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Entries tagged with ‘health’
Minamata disease is one of the most severe diseases caused by environmental pollution in the world, which was first confirmed in 1956 in Minamata city, Japan, as caused by a heavy metal. However, The investigation was carried out energetically mainly by Kumamoto University, and in November 1956, the university reported that the disease is a certain type of heavy metal poisoning transmitted via fish and shellfish. However, due to limitations in knowledge and analytical technologies related to detecting environmental pollution at that time, the exact cause was confirmed only in 1967 as due to release of methylmercury in the industrial wastewater from the chemical firm, Chisso Corporation, contaminating nearby Minamata Bay.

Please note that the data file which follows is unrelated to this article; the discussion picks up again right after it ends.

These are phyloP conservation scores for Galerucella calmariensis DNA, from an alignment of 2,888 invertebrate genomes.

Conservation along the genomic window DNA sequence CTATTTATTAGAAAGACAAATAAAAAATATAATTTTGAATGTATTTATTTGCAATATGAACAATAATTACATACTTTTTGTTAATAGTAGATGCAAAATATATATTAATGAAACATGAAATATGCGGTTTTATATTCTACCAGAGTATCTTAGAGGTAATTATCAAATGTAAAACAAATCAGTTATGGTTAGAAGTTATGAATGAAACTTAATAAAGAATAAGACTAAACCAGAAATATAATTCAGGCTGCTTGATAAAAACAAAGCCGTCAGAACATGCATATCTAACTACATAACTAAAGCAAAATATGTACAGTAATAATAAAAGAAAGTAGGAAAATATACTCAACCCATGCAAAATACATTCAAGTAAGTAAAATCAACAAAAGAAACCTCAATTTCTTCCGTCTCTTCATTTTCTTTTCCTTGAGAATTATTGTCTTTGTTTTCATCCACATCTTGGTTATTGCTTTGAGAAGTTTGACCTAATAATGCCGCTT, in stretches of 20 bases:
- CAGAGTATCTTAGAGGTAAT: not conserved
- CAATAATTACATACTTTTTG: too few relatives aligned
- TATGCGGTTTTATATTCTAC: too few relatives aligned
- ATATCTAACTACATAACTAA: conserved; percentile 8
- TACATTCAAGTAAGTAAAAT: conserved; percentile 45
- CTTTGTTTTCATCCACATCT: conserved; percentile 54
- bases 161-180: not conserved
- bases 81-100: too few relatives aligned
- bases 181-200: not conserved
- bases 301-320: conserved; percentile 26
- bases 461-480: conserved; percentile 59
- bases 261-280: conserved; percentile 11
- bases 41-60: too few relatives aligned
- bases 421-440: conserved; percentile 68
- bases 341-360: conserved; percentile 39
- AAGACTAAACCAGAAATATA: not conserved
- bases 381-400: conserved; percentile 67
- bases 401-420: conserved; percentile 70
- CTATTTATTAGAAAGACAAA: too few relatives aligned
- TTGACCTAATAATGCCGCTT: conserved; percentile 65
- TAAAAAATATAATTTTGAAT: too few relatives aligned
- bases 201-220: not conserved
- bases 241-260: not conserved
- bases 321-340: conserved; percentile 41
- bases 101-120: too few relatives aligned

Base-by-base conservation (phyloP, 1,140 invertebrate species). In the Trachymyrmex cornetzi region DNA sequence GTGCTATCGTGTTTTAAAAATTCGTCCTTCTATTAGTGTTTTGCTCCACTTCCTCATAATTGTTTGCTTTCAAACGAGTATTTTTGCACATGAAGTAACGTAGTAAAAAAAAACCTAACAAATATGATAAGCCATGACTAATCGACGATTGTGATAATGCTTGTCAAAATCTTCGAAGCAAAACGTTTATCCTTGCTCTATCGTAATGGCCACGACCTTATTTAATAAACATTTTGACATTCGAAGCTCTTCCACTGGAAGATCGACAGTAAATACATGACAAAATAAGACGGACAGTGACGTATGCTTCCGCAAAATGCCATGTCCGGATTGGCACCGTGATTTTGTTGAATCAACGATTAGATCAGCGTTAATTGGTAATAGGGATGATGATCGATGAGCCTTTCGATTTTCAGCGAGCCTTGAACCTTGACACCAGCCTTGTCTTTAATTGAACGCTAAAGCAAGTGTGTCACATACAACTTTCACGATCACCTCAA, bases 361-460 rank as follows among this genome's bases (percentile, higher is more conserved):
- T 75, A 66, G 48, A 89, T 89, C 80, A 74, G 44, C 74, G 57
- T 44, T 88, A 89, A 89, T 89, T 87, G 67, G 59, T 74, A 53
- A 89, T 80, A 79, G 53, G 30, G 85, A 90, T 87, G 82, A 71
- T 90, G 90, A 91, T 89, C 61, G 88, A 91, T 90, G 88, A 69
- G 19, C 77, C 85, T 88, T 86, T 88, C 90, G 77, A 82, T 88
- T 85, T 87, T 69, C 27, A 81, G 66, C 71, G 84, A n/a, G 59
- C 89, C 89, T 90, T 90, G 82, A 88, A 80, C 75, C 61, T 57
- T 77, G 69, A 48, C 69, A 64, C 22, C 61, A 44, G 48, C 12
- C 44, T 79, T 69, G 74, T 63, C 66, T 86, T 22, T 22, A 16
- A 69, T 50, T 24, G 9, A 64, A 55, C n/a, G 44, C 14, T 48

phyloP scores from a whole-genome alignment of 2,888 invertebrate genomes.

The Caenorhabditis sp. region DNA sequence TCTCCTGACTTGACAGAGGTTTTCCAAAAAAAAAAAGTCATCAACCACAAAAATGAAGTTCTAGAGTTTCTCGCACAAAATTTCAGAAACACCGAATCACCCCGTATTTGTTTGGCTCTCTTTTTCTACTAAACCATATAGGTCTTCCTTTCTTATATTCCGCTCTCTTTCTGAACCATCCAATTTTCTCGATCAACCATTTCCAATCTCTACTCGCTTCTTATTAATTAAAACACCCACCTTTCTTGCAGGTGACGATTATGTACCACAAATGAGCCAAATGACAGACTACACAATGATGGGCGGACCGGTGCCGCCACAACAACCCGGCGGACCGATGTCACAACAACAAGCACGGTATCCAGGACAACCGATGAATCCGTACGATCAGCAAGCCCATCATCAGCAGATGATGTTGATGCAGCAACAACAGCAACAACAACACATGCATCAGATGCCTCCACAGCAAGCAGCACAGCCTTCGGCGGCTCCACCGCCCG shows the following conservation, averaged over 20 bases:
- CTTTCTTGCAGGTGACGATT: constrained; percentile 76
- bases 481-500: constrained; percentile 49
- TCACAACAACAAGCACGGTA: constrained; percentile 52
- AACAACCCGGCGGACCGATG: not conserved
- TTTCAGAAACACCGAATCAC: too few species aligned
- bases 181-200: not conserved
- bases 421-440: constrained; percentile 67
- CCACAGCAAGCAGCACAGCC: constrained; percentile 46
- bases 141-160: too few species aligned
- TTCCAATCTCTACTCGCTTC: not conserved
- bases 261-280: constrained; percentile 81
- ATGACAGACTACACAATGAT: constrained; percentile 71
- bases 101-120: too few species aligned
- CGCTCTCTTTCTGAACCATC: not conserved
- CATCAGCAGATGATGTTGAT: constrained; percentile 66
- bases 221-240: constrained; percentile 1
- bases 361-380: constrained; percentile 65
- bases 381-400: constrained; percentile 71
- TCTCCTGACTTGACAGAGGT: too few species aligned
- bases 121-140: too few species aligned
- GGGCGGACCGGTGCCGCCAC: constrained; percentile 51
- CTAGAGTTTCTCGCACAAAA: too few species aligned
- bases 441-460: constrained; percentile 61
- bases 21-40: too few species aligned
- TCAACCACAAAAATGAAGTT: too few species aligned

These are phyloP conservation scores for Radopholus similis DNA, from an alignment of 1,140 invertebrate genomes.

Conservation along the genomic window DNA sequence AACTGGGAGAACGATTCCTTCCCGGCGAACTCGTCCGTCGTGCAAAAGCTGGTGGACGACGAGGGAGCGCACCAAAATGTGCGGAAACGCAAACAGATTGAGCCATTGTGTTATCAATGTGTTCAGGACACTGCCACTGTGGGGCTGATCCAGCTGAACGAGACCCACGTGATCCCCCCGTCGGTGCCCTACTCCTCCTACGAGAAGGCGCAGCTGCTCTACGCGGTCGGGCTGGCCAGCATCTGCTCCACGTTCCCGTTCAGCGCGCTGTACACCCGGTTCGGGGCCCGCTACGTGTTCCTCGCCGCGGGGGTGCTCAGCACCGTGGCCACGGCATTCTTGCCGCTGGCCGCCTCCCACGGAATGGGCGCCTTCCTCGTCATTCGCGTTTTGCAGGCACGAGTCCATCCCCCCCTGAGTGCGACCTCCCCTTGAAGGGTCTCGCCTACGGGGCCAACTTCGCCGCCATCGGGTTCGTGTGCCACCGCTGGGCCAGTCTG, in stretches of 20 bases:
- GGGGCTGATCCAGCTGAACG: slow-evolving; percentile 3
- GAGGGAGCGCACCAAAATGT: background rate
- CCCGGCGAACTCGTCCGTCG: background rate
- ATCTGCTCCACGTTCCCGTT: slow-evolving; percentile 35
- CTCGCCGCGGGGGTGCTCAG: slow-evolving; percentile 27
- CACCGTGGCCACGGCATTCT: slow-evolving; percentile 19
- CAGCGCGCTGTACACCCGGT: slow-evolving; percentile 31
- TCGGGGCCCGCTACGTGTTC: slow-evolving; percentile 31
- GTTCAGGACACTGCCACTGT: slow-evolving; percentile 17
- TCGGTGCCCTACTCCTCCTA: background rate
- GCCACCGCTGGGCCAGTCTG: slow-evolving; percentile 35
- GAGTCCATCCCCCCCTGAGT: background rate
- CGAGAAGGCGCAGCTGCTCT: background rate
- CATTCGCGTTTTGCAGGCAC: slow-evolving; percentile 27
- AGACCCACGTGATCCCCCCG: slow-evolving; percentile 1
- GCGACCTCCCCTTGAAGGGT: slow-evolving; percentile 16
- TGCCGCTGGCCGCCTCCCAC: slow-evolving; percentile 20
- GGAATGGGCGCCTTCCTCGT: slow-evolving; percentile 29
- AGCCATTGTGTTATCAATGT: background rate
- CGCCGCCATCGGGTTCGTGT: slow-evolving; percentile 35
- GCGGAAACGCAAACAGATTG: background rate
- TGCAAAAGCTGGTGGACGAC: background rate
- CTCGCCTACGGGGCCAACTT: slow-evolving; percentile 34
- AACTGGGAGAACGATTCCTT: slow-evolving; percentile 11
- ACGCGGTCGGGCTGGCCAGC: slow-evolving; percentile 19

Local citizens were poisoned by eating contaminated fish and shellfish from the bay (where the mercury bioaccumulated). The widespread mercury poisening caused neurological symptoms including muscle weakness and damage to the senses, and even death, as well as congenital effects to fetuses, affecting thousands of citizens.
As a result of this tragedy as well as other severe diseases discovered to result from industrial pollution, the Government of Japan established strong environmental pollution regulations based on the ‘Basic Law for Environment Pollution Control’ (legislated: 3rd August 1967), as well as compensation schemes for the victims.
Timeline entry contributed by Nobuyuki Konuma
By Gerald Bloom
Most anti-colonial movements in the second half of the 20th Century promised to provide universal access to health services. The Alma Ata Declaration of 1978 presented a consensus view of how governments could deliver on this promise.